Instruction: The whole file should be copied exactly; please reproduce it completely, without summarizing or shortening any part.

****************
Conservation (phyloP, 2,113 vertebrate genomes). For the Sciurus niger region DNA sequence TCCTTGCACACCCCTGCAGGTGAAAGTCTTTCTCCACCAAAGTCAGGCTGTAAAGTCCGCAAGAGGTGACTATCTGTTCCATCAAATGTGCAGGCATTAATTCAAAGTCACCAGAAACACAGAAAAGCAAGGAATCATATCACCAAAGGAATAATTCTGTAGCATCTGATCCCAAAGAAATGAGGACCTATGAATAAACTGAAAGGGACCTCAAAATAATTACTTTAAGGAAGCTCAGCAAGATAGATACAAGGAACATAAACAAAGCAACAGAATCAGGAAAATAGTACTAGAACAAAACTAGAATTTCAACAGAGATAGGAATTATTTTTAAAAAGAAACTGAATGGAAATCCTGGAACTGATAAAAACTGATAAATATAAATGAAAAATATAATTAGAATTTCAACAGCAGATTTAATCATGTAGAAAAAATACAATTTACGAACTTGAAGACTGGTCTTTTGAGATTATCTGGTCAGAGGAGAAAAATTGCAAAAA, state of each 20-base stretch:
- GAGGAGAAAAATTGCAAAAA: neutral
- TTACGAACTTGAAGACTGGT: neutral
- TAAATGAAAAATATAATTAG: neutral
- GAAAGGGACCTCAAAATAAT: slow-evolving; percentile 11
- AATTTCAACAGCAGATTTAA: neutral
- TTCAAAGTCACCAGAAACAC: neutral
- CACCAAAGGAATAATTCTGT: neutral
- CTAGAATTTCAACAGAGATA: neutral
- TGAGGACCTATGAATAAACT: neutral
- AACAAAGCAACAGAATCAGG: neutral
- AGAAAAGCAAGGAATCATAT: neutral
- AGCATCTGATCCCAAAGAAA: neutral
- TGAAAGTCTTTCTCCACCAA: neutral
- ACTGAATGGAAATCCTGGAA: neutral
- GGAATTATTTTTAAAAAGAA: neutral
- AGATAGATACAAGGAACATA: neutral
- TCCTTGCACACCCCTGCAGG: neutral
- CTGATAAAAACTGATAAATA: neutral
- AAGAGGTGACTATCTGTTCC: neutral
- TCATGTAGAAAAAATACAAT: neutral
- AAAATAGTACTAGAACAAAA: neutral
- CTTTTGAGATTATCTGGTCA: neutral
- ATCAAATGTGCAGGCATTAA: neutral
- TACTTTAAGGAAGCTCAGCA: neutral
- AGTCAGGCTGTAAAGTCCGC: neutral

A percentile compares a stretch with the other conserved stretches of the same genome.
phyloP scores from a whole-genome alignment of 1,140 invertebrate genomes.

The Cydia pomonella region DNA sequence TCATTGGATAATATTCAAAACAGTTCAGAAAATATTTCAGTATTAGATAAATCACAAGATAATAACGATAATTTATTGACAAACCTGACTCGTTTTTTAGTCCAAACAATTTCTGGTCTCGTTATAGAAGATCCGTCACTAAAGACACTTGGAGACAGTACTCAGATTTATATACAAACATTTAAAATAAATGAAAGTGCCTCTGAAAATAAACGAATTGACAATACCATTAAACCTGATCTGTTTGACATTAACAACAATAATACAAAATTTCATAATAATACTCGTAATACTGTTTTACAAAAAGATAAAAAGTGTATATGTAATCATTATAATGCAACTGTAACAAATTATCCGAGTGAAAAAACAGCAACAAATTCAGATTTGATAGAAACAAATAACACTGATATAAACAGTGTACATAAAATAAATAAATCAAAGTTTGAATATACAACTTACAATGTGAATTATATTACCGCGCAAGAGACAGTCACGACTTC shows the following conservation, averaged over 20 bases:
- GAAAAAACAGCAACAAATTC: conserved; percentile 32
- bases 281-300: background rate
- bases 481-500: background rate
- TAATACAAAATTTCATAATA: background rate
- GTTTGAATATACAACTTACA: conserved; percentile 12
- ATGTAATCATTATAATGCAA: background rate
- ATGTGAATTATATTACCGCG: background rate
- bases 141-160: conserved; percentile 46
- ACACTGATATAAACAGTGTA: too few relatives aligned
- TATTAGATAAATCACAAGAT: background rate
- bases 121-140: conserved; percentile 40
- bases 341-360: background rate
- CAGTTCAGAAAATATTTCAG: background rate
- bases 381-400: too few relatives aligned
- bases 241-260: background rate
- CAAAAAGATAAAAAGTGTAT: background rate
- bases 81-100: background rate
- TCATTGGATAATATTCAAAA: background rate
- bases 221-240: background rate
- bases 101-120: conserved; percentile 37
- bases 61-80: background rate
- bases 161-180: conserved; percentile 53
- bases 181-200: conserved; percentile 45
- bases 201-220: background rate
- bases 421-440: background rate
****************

Conservation (phyloP, 2,113 vertebrate genomes). For the Sciurus niger region DNA sequence TCCTTGCACACCCCTGCAGGTGAAAGTCTTTCTCCACCAAAGTCAGGCTGTAAAGTCCGCAAGAGGTGACTATCTGTTCCATCAAATGTGCAGGCATTAATTCAAAGTCACCAGAAACACAGAAAAGCAAGGAATCATATCACCAAAGGAATAATTCTGTAGCATCTGATCCCAAAGAAATGAGGACCTATGAATAAACTGAAAGGGACCTCAAAATAATTACTTTAAGGAAGCTCAGCAAGATAGATACAAGGAACATAAACAAAGCAACAGAATCAGGAAAATAGTACTAGAACAAAACTAGAATTTCAACAGAGATAGGAATTATTTTTAAAAAGAAACTGAATGGAAATCCTGGAACTGATAAAAACTGATAAATATAAATGAAAAATATAATTAGAATTTCAACAGCAGATTTAATCATGTAGAAAAAATACAATTTACGAACTTGAAGACTGGTCTTTTGAGATTATCTGGTCAGAGGAGAAAAATTGCAAAAA, state of each 20-base stretch:
- GAGGAGAAAAATTGCAAAAA: neutral
- TTACGAACTTGAAGACTGGT: neutral
- TAAATGAAAAATATAATTAG: neutral
- GAAAGGGACCTCAAAATAAT: slow-evolving; percentile 11
- AATTTCAACAGCAGATTTAA: neutral
- TTCAAAGTCACCAGAAACAC: neutral
- CACCAAAGGAATAATTCTGT: neutral
- CTAGAATTTCAACAGAGATA: neutral
- TGAGGACCTATGAATAAACT: neutral
- AACAAAGCAACAGAATCAGG: neutral
- AGAAAAGCAAGGAATCATAT: neutral
- AGCATCTGATCCCAAAGAAA: neutral
- TGAAAGTCTTTCTCCACCAA: neutral
- ACTGAATGGAAATCCTGGAA: neutral
- GGAATTATTTTTAAAAAGAA: neutral
- AGATAGATACAAGGAACATA: neutral
- TCCTTGCACACCCCTGCAGG: neutral
- CTGATAAAAACTGATAAATA: neutral
- AAGAGGTGACTATCTGTTCC: neutral
- TCATGTAGAAAAAATACAAT: neutral
- AAAATAGTACTAGAACAAAA: neutral
- CTTTTGAGATTATCTGGTCA: neutral
- ATCAAATGTGCAGGCATTAA: neutral
- TACTTTAAGGAAGCTCAGCA: neutral
- AGTCAGGCTGTAAAGTCCGC: neutral

A percentile compares a stretch with the other conserved stretches of the same genome.
phyloP scores from a whole-genome alignment of 1,140 invertebrate genomes.

The Cydia pomonella region DNA sequence TCATTGGATAATATTCAAAACAGTTCAGAAAATATTTCAGTATTAGATAAATCACAAGATAATAACGATAATTTATTGACAAACCTGACTCGTTTTTTAGTCCAAACAATTTCTGGTCTCGTTATAGAAGATCCGTCACTAAAGACACTTGGAGACAGTACTCAGATTTATATACAAACATTTAAAATAAATGAAAGTGCCTCTGAAAATAAACGAATTGACAATACCATTAAACCTGATCTGTTTGACATTAACAACAATAATACAAAATTTCATAATAATACTCGTAATACTGTTTTACAAAAAGATAAAAAGTGTATATGTAATCATTATAATGCAACTGTAACAAATTATCCGAGTGAAAAAACAGCAACAAATTCAGATTTGATAGAAACAAATAACACTGATATAAACAGTGTACATAAAATAAATAAATCAAAGTTTGAATATACAACTTACAATGTGAATTATATTACCGCGCAAGAGACAGTCACGACTTC shows the following conservation, averaged over 20 bases:
- GAAAAAACAGCAACAAATTC: conserved; percentile 32
- bases 281-300: background rate
- bases 481-500: background rate
- TAATACAAAATTTCATAATA: background rate
- GTTTGAATATACAACTTACA: conserved; percentile 12
- ATGTAATCATTATAATGCAA: background rate
- ATGTGAATTATATTACCGCG: background rate
- bases 141-160: conserved; percentile 46
- ACACTGATATAAACAGTGTA: too few relatives aligned
- TATTAGATAAATCACAAGAT: background rate
- bases 121-140: conserved; percentile 40
- bases 341-360: background rate
- CAGTTCAGAAAATATTTCAG: background rate
- bases 381-400: too few relatives aligned
- bases 241-260: background rate
- CAAAAAGATAAAAAGTGTAT: background rate
- bases 81-100: background rate
- TCATTGGATAATATTCAAAA: background rate
- bases 221-240: background rate
- bases 101-120: conserved; percentile 37
- bases 61-80: background rate
- bases 161-180: conserved; percentile 53
- bases 181-200: conserved; percentile 45
- bases 201-220: background rate
- bases 421-440: background rate